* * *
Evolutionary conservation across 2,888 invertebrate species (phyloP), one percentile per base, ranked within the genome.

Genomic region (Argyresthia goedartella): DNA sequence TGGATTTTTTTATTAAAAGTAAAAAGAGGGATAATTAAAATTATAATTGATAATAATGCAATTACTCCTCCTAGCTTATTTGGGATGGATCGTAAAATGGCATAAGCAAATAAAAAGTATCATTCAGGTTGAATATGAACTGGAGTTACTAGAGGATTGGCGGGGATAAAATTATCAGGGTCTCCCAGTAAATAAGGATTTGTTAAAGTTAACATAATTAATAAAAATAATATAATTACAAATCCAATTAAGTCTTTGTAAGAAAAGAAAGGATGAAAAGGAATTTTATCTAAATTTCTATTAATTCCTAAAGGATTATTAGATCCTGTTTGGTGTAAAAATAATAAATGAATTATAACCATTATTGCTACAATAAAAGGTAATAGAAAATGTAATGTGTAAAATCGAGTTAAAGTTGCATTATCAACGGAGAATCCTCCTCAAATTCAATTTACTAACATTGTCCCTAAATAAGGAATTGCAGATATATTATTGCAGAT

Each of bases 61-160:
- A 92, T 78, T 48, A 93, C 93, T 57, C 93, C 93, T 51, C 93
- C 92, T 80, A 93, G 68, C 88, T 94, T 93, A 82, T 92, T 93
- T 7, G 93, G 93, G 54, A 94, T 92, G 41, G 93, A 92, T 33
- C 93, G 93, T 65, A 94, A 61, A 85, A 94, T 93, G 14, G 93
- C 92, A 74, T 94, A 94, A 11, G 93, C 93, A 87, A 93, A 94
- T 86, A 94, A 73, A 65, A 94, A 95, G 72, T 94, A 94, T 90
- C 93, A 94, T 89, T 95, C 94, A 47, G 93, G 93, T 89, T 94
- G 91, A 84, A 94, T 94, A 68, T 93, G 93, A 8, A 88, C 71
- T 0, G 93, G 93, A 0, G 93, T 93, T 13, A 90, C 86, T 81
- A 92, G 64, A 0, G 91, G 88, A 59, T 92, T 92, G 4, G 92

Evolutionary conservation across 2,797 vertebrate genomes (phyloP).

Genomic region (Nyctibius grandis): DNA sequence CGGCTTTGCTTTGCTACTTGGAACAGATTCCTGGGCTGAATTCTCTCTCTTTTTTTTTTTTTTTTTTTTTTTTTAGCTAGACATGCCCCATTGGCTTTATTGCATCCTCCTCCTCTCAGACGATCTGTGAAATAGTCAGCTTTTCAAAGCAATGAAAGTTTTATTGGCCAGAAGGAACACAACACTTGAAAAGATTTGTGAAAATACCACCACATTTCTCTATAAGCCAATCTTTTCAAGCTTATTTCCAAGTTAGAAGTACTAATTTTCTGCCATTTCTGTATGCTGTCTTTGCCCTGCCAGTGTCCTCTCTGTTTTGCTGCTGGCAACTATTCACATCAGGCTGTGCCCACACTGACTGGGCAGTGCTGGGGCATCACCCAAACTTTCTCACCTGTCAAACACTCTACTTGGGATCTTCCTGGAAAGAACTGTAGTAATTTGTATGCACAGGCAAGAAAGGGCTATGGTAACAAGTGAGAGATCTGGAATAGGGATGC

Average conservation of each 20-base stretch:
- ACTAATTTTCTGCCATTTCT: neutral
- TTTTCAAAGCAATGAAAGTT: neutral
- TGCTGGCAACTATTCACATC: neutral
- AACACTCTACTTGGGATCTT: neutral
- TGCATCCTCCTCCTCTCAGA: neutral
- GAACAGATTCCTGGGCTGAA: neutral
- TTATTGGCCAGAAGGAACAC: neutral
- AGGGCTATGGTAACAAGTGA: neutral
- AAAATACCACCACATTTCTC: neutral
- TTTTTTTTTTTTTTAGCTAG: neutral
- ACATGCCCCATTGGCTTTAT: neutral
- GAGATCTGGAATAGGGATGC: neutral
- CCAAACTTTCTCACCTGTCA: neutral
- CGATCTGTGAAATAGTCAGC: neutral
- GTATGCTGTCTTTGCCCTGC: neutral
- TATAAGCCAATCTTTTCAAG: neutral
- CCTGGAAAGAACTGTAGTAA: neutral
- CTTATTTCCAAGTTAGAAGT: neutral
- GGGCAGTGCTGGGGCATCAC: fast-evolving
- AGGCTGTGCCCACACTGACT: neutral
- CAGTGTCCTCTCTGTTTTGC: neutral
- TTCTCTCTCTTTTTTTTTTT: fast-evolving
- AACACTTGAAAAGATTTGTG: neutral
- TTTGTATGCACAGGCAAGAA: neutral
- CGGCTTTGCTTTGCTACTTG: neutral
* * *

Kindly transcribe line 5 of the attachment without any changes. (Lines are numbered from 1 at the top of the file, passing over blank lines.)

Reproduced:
- C 92, T 80, A 93, G 68, C 88, T 94, T 93, A 82, T 92, T 93